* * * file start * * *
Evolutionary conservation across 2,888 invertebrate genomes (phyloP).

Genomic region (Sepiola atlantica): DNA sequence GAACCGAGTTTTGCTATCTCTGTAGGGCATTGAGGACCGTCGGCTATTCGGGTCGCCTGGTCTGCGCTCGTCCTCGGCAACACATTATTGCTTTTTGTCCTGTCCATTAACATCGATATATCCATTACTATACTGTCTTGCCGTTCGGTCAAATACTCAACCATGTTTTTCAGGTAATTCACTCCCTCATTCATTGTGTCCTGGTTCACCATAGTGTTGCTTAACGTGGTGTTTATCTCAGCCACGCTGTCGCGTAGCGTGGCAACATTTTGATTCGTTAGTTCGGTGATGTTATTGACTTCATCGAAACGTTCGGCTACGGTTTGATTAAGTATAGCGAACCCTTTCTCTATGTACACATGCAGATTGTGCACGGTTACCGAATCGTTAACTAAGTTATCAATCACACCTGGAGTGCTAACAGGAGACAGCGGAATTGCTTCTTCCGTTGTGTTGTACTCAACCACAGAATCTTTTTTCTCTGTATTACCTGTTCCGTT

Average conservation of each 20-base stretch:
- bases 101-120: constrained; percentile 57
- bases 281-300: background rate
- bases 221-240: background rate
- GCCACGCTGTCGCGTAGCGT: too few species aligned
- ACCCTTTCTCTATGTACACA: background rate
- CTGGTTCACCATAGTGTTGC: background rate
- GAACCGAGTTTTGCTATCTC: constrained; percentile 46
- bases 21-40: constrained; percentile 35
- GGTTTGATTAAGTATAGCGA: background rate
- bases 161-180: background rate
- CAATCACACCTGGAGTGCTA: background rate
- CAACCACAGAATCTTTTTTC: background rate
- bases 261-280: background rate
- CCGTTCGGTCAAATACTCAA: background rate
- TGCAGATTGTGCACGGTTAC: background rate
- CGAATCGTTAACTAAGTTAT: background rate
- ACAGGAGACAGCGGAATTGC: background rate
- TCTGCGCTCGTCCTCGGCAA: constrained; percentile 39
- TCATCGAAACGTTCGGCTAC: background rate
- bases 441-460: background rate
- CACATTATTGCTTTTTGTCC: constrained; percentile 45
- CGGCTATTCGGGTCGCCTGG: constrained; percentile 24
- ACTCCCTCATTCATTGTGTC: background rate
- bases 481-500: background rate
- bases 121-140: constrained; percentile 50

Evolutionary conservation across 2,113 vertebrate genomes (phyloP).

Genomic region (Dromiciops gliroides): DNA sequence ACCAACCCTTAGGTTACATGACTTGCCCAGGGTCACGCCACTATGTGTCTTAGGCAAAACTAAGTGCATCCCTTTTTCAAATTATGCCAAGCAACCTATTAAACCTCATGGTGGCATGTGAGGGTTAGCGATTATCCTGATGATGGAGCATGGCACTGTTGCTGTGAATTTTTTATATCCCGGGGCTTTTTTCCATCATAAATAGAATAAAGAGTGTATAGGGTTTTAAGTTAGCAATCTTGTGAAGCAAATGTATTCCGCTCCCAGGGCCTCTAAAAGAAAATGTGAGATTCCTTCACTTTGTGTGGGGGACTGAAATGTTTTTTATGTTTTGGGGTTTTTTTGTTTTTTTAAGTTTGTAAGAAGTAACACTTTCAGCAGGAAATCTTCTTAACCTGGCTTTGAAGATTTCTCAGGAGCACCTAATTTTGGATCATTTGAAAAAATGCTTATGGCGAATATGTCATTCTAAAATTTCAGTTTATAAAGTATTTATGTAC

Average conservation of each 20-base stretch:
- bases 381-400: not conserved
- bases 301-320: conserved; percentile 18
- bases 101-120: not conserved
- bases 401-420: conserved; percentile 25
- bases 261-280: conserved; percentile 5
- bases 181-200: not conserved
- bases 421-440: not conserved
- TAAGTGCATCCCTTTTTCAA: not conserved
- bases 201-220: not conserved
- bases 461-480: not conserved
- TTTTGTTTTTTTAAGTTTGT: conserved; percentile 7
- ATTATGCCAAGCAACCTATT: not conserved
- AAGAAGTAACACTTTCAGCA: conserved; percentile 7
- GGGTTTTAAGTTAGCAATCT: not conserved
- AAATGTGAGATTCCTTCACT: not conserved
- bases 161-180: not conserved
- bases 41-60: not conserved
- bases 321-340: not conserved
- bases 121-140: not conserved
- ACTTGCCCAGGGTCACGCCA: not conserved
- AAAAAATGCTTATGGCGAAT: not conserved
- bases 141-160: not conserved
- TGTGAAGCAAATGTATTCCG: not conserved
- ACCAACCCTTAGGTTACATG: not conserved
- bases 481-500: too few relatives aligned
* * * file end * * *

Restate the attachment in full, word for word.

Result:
Evolutionary conservation across 2,888 invertebrate genomes (phyloP).

Genomic region (Sepiola atlantica): DNA sequence GAACCGAGTTTTGCTATCTCTGTAGGGCATTGAGGACCGTCGGCTATTCGGGTCGCCTGGTCTGCGCTCGTCCTCGGCAACACATTATTGCTTTTTGTCCTGTCCATTAACATCGATATATCCATTACTATACTGTCTTGCCGTTCGGTCAAATACTCAACCATGTTTTTCAGGTAATTCACTCCCTCATTCATTGTGTCCTGGTTCACCATAGTGTTGCTTAACGTGGTGTTTATCTCAGCCACGCTGTCGCGTAGCGTGGCAACATTTTGATTCGTTAGTTCGGTGATGTTATTGACTTCATCGAAACGTTCGGCTACGGTTTGATTAAGTATAGCGAACCCTTTCTCTATGTACACATGCAGATTGTGCACGGTTACCGAATCGTTAACTAAGTTATCAATCACACCTGGAGTGCTAACAGGAGACAGCGGAATTGCTTCTTCCGTTGTGTTGTACTCAACCACAGAATCTTTTTTCTCTGTATTACCTGTTCCGTT

Average conservation of each 20-base stretch:
- bases 101-120: constrained; percentile 57
- bases 281-300: background rate
- bases 221-240: background rate
- GCCACGCTGTCGCGTAGCGT: too few species aligned
- ACCCTTTCTCTATGTACACA: background rate
- CTGGTTCACCATAGTGTTGC: background rate
- GAACCGAGTTTTGCTATCTC: constrained; percentile 46
- bases 21-40: constrained; percentile 35
- GGTTTGATTAAGTATAGCGA: background rate
- bases 161-180: background rate
- CAATCACACCTGGAGTGCTA: background rate
- CAACCACAGAATCTTTTTTC: background rate
- bases 261-280: background rate
- CCGTTCGGTCAAATACTCAA: background rate
- TGCAGATTGTGCACGGTTAC: background rate
- CGAATCGTTAACTAAGTTAT: background rate
- ACAGGAGACAGCGGAATTGC: background rate
- TCTGCGCTCGTCCTCGGCAA: constrained; percentile 39
- TCATCGAAACGTTCGGCTAC: background rate
- bases 441-460: background rate
- CACATTATTGCTTTTTGTCC: constrained; percentile 45
- CGGCTATTCGGGTCGCCTGG: constrained; percentile 24
- ACTCCCTCATTCATTGTGTC: background rate
- bases 481-500: background rate
- bases 121-140: constrained; percentile 50

Evolutionary conservation across 2,113 vertebrate genomes (phyloP).

Genomic region (Dromiciops gliroides): DNA sequence ACCAACCCTTAGGTTACATGACTTGCCCAGGGTCACGCCACTATGTGTCTTAGGCAAAACTAAGTGCATCCCTTTTTCAAATTATGCCAAGCAACCTATTAAACCTCATGGTGGCATGTGAGGGTTAGCGATTATCCTGATGATGGAGCATGGCACTGTTGCTGTGAATTTTTTATATCCCGGGGCTTTTTTCCATCATAAATAGAATAAAGAGTGTATAGGGTTTTAAGTTAGCAATCTTGTGAAGCAAATGTATTCCGCTCCCAGGGCCTCTAAAAGAAAATGTGAGATTCCTTCACTTTGTGTGGGGGACTGAAATGTTTTTTATGTTTTGGGGTTTTTTTGTTTTTTTAAGTTTGTAAGAAGTAACACTTTCAGCAGGAAATCTTCTTAACCTGGCTTTGAAGATTTCTCAGGAGCACCTAATTTTGGATCATTTGAAAAAATGCTTATGGCGAATATGTCATTCTAAAATTTCAGTTTATAAAGTATTTATGTAC

Average conservation of each 20-base stretch:
- bases 381-400: not conserved
- bases 301-320: conserved; percentile 18
- bases 101-120: not conserved
- bases 401-420: conserved; percentile 25
- bases 261-280: conserved; percentile 5
- bases 181-200: not conserved
- bases 421-440: not conserved
- TAAGTGCATCCCTTTTTCAA: not conserved
- bases 201-220: not conserved
- bases 461-480: not conserved
- TTTTGTTTTTTTAAGTTTGT: conserved; percentile 7
- ATTATGCCAAGCAACCTATT: not conserved
- AAGAAGTAACACTTTCAGCA: conserved; percentile 7
- GGGTTTTAAGTTAGCAATCT: not conserved
- AAATGTGAGATTCCTTCACT: not conserved
- bases 161-180: not conserved
- bases 41-60: not conserved
- bases 321-340: not conserved
- bases 121-140: not conserved
- ACTTGCCCAGGGTCACGCCA: not conserved
- AAAAAATGCTTATGGCGAAT: not conserved
- bases 141-160: not conserved
- TGTGAAGCAAATGTATTCCG: not conserved
- ACCAACCCTTAGGTTACATG: not conserved
- bases 481-500: too few relatives aligned